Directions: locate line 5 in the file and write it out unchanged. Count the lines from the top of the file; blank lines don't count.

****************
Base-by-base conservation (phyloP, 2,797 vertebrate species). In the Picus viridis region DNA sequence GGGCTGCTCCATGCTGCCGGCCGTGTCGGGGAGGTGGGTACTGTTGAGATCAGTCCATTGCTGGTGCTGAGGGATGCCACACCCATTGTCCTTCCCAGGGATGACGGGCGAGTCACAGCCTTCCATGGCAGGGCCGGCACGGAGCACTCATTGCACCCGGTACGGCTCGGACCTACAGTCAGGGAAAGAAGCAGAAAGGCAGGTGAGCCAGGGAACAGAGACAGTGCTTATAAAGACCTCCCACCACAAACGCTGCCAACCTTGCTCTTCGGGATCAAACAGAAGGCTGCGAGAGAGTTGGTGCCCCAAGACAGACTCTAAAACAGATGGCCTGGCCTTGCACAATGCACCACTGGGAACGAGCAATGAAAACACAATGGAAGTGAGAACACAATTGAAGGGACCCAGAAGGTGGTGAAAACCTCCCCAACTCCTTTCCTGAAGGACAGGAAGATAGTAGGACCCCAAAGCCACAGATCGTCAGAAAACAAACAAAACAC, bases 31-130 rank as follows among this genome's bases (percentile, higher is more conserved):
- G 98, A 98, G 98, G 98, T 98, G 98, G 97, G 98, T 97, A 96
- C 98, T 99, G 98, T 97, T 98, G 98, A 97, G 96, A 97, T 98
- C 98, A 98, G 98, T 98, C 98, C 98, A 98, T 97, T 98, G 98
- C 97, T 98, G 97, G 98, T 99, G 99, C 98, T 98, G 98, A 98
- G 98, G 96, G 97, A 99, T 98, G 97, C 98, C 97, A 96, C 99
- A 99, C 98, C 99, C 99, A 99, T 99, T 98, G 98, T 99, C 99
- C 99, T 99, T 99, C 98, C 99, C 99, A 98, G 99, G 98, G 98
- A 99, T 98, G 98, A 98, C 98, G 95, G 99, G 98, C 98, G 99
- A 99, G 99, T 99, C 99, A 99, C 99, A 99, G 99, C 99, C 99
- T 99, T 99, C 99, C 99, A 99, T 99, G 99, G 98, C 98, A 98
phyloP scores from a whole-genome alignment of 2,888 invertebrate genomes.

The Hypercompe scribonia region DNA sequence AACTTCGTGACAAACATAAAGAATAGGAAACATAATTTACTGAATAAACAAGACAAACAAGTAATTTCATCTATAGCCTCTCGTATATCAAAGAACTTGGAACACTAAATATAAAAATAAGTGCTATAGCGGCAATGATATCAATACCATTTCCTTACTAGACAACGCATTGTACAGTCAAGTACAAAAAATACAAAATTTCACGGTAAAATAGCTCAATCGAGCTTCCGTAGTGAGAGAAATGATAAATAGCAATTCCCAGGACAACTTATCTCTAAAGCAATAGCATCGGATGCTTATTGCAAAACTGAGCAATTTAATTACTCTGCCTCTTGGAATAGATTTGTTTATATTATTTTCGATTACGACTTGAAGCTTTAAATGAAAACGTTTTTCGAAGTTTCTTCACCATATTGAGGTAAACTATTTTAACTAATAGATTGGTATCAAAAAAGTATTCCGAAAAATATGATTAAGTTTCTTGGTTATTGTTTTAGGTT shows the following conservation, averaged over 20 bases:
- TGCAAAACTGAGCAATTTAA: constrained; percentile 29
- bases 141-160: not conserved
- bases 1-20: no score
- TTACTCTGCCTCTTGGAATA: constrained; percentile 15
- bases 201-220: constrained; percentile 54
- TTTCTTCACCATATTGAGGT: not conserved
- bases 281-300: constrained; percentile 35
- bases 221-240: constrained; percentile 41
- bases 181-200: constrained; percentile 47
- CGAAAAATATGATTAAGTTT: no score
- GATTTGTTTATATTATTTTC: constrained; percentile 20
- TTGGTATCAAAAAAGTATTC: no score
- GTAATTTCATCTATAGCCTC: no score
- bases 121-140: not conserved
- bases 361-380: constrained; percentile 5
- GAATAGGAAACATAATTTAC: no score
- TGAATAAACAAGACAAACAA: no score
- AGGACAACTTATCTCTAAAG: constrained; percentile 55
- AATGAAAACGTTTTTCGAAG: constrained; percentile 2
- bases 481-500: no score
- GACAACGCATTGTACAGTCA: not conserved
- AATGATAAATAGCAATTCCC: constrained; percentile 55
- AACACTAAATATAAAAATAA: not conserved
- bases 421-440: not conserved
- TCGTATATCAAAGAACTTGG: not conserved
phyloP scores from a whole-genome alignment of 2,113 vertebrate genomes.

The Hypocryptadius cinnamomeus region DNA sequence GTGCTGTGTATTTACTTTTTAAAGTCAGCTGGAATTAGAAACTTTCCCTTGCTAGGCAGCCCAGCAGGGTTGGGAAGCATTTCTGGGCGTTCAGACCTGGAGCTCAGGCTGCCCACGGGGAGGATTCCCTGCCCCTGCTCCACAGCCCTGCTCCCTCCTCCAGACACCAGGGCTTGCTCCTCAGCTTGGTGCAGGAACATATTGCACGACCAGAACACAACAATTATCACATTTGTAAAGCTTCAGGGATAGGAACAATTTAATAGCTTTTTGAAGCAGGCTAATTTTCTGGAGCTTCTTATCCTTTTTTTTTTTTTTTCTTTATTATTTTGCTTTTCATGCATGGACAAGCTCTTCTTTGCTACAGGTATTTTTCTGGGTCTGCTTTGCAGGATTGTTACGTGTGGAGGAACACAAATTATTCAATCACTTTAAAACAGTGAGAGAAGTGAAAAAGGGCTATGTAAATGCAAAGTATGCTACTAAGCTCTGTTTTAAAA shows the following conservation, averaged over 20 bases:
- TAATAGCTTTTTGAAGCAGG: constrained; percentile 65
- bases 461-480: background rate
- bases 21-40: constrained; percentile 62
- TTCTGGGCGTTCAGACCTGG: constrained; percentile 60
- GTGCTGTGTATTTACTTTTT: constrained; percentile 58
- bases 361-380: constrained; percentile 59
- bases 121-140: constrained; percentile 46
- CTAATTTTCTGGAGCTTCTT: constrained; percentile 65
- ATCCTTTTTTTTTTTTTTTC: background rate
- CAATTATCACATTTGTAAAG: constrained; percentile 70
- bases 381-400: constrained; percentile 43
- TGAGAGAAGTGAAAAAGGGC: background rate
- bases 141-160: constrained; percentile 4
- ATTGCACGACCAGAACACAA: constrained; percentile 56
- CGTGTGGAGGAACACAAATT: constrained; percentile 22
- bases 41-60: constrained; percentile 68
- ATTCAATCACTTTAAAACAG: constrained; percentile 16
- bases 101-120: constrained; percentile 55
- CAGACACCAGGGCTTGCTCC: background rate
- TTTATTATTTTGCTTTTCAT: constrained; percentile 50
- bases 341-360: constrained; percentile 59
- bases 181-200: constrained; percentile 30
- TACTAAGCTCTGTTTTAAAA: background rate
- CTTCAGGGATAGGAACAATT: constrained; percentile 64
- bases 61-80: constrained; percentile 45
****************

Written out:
- C 97, T 98, G 97, G 98, T 99, G 99, C 98, T 98, G 98, A 98